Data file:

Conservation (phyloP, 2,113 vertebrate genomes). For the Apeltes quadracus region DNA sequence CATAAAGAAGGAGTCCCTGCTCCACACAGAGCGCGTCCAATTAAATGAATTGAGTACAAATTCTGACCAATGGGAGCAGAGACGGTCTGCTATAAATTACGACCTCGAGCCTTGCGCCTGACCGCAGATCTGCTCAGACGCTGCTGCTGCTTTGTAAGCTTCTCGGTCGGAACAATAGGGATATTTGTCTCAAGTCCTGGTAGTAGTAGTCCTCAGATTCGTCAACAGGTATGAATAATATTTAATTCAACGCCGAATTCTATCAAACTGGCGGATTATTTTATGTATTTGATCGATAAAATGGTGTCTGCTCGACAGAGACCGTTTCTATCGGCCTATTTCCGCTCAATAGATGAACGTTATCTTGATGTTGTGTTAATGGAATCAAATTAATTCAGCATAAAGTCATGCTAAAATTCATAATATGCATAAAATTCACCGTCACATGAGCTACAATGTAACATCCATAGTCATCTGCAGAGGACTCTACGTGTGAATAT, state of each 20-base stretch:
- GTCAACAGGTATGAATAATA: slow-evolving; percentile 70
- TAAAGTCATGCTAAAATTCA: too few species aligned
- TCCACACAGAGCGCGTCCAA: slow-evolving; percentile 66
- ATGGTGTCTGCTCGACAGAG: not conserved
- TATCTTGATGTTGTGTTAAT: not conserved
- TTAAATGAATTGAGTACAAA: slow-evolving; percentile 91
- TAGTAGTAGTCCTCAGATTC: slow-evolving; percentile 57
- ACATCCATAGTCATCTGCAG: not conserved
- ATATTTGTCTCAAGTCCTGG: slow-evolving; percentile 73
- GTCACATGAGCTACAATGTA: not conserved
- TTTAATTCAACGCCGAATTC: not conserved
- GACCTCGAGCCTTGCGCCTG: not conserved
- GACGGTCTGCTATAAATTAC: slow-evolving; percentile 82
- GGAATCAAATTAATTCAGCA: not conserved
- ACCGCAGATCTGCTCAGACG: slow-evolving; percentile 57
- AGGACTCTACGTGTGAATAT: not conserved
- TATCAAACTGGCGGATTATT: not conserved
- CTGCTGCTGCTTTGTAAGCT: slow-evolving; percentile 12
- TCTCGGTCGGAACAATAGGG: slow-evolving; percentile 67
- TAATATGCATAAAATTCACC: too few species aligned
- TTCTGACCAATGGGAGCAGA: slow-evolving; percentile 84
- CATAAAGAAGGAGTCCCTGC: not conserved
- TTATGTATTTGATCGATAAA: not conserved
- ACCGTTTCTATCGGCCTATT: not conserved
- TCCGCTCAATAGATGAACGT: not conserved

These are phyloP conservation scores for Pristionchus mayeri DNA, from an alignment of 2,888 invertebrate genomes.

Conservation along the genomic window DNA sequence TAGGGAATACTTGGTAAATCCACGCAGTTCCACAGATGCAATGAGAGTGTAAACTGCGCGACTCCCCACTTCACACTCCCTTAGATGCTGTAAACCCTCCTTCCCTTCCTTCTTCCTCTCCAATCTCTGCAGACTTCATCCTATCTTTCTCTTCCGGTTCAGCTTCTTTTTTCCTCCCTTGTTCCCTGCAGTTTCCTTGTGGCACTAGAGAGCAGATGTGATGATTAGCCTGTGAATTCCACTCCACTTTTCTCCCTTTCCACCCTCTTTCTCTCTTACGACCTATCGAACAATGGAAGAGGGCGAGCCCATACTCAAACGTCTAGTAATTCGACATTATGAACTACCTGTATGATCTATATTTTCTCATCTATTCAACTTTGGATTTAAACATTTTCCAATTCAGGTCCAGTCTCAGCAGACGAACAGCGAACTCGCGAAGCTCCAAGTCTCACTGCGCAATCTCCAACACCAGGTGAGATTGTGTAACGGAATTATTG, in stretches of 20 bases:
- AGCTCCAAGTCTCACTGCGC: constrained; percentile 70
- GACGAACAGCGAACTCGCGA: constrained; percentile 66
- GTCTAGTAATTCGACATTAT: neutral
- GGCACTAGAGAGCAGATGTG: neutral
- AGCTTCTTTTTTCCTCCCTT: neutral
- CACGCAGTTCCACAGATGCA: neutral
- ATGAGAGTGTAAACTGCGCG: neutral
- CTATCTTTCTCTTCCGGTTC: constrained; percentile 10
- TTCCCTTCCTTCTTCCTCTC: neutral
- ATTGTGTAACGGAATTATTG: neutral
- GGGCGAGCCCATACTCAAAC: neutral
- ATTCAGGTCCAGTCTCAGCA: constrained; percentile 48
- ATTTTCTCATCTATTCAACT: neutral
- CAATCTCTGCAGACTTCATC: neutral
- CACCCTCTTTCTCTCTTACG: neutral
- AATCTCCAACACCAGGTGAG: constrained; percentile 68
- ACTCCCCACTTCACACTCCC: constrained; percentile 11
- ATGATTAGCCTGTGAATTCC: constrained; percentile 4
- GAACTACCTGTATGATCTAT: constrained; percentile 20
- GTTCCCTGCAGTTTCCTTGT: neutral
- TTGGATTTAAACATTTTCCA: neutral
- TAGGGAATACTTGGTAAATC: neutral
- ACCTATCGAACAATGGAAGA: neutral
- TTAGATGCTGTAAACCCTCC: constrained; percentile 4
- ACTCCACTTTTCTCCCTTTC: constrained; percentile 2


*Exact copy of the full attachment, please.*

Conservation (phyloP, 2,113 vertebrate genomes). For the Apeltes quadracus region DNA sequence CATAAAGAAGGAGTCCCTGCTCCACACAGAGCGCGTCCAATTAAATGAATTGAGTACAAATTCTGACCAATGGGAGCAGAGACGGTCTGCTATAAATTACGACCTCGAGCCTTGCGCCTGACCGCAGATCTGCTCAGACGCTGCTGCTGCTTTGTAAGCTTCTCGGTCGGAACAATAGGGATATTTGTCTCAAGTCCTGGTAGTAGTAGTCCTCAGATTCGTCAACAGGTATGAATAATATTTAATTCAACGCCGAATTCTATCAAACTGGCGGATTATTTTATGTATTTGATCGATAAAATGGTGTCTGCTCGACAGAGACCGTTTCTATCGGCCTATTTCCGCTCAATAGATGAACGTTATCTTGATGTTGTGTTAATGGAATCAAATTAATTCAGCATAAAGTCATGCTAAAATTCATAATATGCATAAAATTCACCGTCACATGAGCTACAATGTAACATCCATAGTCATCTGCAGAGGACTCTACGTGTGAATAT, state of each 20-base stretch:
- GTCAACAGGTATGAATAATA: slow-evolving; percentile 70
- TAAAGTCATGCTAAAATTCA: too few species aligned
- TCCACACAGAGCGCGTCCAA: slow-evolving; percentile 66
- ATGGTGTCTGCTCGACAGAG: not conserved
- TATCTTGATGTTGTGTTAAT: not conserved
- TTAAATGAATTGAGTACAAA: slow-evolving; percentile 91
- TAGTAGTAGTCCTCAGATTC: slow-evolving; percentile 57
- ACATCCATAGTCATCTGCAG: not conserved
- ATATTTGTCTCAAGTCCTGG: slow-evolving; percentile 73
- GTCACATGAGCTACAATGTA: not conserved
- TTTAATTCAACGCCGAATTC: not conserved
- GACCTCGAGCCTTGCGCCTG: not conserved
- GACGGTCTGCTATAAATTAC: slow-evolving; percentile 82
- GGAATCAAATTAATTCAGCA: not conserved
- ACCGCAGATCTGCTCAGACG: slow-evolving; percentile 57
- AGGACTCTACGTGTGAATAT: not conserved
- TATCAAACTGGCGGATTATT: not conserved
- CTGCTGCTGCTTTGTAAGCT: slow-evolving; percentile 12
- TCTCGGTCGGAACAATAGGG: slow-evolving; percentile 67
- TAATATGCATAAAATTCACC: too few species aligned
- TTCTGACCAATGGGAGCAGA: slow-evolving; percentile 84
- CATAAAGAAGGAGTCCCTGC: not conserved
- TTATGTATTTGATCGATAAA: not conserved
- ACCGTTTCTATCGGCCTATT: not conserved
- TCCGCTCAATAGATGAACGT: not conserved

These are phyloP conservation scores for Pristionchus mayeri DNA, from an alignment of 2,888 invertebrate genomes.

Conservation along the genomic window DNA sequence TAGGGAATACTTGGTAAATCCACGCAGTTCCACAGATGCAATGAGAGTGTAAACTGCGCGACTCCCCACTTCACACTCCCTTAGATGCTGTAAACCCTCCTTCCCTTCCTTCTTCCTCTCCAATCTCTGCAGACTTCATCCTATCTTTCTCTTCCGGTTCAGCTTCTTTTTTCCTCCCTTGTTCCCTGCAGTTTCCTTGTGGCACTAGAGAGCAGATGTGATGATTAGCCTGTGAATTCCACTCCACTTTTCTCCCTTTCCACCCTCTTTCTCTCTTACGACCTATCGAACAATGGAAGAGGGCGAGCCCATACTCAAACGTCTAGTAATTCGACATTATGAACTACCTGTATGATCTATATTTTCTCATCTATTCAACTTTGGATTTAAACATTTTCCAATTCAGGTCCAGTCTCAGCAGACGAACAGCGAACTCGCGAAGCTCCAAGTCTCACTGCGCAATCTCCAACACCAGGTGAGATTGTGTAACGGAATTATTG, in stretches of 20 bases:
- AGCTCCAAGTCTCACTGCGC: constrained; percentile 70
- GACGAACAGCGAACTCGCGA: constrained; percentile 66
- GTCTAGTAATTCGACATTAT: neutral
- GGCACTAGAGAGCAGATGTG: neutral
- AGCTTCTTTTTTCCTCCCTT: neutral
- CACGCAGTTCCACAGATGCA: neutral
- ATGAGAGTGTAAACTGCGCG: neutral
- CTATCTTTCTCTTCCGGTTC: constrained; percentile 10
- TTCCCTTCCTTCTTCCTCTC: neutral
- ATTGTGTAACGGAATTATTG: neutral
- GGGCGAGCCCATACTCAAAC: neutral
- ATTCAGGTCCAGTCTCAGCA: constrained; percentile 48
- ATTTTCTCATCTATTCAACT: neutral
- CAATCTCTGCAGACTTCATC: neutral
- CACCCTCTTTCTCTCTTACG: neutral
- AATCTCCAACACCAGGTGAG: constrained; percentile 68
- ACTCCCCACTTCACACTCCC: constrained; percentile 11
- ATGATTAGCCTGTGAATTCC: constrained; percentile 4
- GAACTACCTGTATGATCTAT: constrained; percentile 20
- GTTCCCTGCAGTTTCCTTGT: neutral
- TTGGATTTAAACATTTTCCA: neutral
- TAGGGAATACTTGGTAAATC: neutral
- ACCTATCGAACAATGGAAGA: neutral
- TTAGATGCTGTAAACCCTCC: constrained; percentile 4
- ACTCCACTTTTCTCCCTTTC: constrained; percentile 2